November 30, 2003
Question from Issaquah, Washington, USA:
We have a 10-year-old daughter with type 1 diabetes and rheumatoid arthritis. She is having consistent problems with the arthritis and it seems the amount of inflammation in her blood (and the resultant Cortisol and hormone production) is causing major problems with her blood glucose levels to the point of being hospitalized three times in the last six weeks for ketoacidosis. It seems that, as the arthritis gets worse, her blood sugar rises rapidly and they we are unable to bring it down using conventional needles. Only a saline drip with the insulin seems to work. Doctors seem at a loss to explain why this is occurring as they haven't seen this extreme reaction before and have ruled out all other possibilities such as insulin resistance, pump inoperation, site atrophy, diet, or patient error and have switched us from Humalog to NovoLog and commenced Glargine at night, none of which has helped. We are particularly concerned about the risk of cerebral oedema as we often give her high doses of insulin to try and combat the DKA with no result. On some days she has over 100 units of Humalog given via needle and this has no impact on the blood sugar level at all. Only the drip seems to work. So either the arthritis is affecting the skin response (not sure if this is possible) or the flood of hormones is just offsetting the insulin. Either is unknown. Or something else is causing this problem. But the only differentiating fact between home and hospital is the intra-venous drip is used for fluid replacement and insulin therapy. As we are at a complete loss any help/advice would be appreciated.
If I understand you, your daughter is now on continuous insulin infusion via a pump PLUS she receives Lantus at night? This is odd to me and seems to defeat some of the purpose of the insulin pump. The pump provides a continuous baseline amount of insulin – to which extra insulin for meals. Lantus also provides a baseline.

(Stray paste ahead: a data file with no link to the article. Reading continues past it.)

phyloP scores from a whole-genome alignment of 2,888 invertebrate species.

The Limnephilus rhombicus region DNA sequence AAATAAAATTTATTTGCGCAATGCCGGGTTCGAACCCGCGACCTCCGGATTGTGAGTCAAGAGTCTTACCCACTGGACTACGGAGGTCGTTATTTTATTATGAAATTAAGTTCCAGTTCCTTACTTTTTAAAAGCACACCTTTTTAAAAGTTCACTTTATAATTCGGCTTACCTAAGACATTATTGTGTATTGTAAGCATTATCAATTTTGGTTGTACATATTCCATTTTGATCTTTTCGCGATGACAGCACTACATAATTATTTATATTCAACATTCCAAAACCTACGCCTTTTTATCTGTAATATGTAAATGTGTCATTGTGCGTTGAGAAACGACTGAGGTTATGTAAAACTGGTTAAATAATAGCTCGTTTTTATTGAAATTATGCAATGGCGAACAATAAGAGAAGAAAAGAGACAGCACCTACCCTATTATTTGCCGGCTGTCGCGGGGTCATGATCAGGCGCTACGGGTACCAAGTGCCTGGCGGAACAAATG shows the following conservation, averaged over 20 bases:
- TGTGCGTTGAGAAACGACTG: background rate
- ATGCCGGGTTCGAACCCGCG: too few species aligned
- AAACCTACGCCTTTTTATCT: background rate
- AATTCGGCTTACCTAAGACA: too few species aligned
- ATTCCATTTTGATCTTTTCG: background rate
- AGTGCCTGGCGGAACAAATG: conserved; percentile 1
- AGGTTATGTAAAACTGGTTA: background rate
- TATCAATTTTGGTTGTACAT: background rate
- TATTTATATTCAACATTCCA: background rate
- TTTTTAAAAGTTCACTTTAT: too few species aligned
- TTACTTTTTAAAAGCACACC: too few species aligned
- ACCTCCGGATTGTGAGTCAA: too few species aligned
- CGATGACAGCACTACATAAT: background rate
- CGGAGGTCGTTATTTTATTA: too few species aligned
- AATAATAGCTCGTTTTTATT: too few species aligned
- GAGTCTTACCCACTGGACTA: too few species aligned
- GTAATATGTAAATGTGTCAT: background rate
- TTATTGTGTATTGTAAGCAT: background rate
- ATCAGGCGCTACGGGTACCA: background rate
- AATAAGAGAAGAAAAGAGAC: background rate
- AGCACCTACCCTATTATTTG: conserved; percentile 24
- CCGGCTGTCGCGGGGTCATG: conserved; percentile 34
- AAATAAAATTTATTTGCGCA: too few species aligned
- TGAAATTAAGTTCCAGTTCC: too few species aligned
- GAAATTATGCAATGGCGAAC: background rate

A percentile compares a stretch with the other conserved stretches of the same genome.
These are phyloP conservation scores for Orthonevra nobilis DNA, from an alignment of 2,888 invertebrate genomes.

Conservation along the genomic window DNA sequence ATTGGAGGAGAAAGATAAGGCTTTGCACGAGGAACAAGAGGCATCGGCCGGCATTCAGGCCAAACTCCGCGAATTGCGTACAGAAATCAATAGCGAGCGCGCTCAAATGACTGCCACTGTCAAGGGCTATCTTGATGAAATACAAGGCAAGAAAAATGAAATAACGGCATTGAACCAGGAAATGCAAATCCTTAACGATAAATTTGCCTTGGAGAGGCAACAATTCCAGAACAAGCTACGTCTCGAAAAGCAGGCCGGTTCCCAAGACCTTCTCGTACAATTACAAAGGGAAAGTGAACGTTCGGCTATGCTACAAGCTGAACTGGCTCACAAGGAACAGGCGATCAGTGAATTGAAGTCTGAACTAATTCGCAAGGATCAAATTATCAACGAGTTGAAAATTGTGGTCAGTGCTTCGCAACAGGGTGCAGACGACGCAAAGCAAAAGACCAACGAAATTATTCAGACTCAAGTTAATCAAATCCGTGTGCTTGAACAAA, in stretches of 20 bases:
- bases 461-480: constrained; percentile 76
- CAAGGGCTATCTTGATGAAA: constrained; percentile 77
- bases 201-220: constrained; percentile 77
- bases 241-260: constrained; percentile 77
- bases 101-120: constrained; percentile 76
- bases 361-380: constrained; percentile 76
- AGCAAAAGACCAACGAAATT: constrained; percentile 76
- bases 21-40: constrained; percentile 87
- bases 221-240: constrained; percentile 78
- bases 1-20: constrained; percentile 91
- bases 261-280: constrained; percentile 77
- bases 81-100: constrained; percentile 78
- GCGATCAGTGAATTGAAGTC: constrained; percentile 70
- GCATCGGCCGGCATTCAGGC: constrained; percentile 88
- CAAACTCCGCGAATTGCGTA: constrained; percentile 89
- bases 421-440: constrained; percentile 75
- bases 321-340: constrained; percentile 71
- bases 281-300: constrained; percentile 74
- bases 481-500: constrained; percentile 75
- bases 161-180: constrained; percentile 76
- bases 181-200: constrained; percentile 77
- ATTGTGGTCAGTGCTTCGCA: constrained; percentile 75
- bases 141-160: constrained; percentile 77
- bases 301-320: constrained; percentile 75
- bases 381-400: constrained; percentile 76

If she needs “2 baseline amounts”, why don’t they just increase the programmed basal rate on the pump? Maybe they stopped the pump and she is now on Lantus instead? This would make more sense to me.
Is your daughter on steroid medications for her rheumatoid arthritis? Such medicines notoriously also raise glucose and also are resistant to the effects of insulin.
Your concerns of complications of DKA are well founded. DKA can be fatal. The risk of cerebral edema seems to be more weighted towards excessive fluid administration than insulin – although rate of fall of glucose is often cited as an issue. But DKA typically does not “just happen” – there should always be clues! What are they? Well, first the glucose level is typically high (sustained over 240 mg/dL [13.3 mmol/l]) and then ketones are detectable in the urine. Some special glucose monitors can also check blood for ketones when using special strips. These biochemical findings typically occur well in advance of the clinical presentation of profound dehydration, often with vomiting, or changes in level of alertness. So I believe that for the most part, DKA can be avoided!
I also typically find that the very fast-acting insulins, such as Humalog and NovoLog, do not combat the hyperglycemia during the presence of ketones; ketosis is a state of relative insulin resistance. So I prefer the use of Regular insulin when the sugar is high when ketones are present. The IV insulin given during DKA is Regular.
You should talk with your Diabetes Team. I’d suggest the following:
YOU should check all her sugars levels personally – not rely on the daughter to report. The saying is “In God we Trust… all others need proof.”
YOU should actively supervise the administration of insulin shots or boluses.
Check urine (or blood) for ketones if the glucose is over 240 mg/dL. If there are moderate or large ketones, the child needs some extra Regular AT THAT POINT. The amount can be determined by your Diabetes Team.
Encourage water to drink if none, trace, or small ketones.
Assure your urine ketone strips are reliable. Put a drop of ACETONE-containing nail-polish remover on the strip to see if it changes colors appropriately.
If another agent other than steroids can be used for her arthritis, you may want to explore that aggressively.
Finally, ask yourself if your daughter has anything else to gain while in the hospital? No school? Lots of attention? Gets family gathered around and supportive? Some children have been known to “allow” their diabetes to get in bad control to get other perks. Those children warrant psychologic counseling.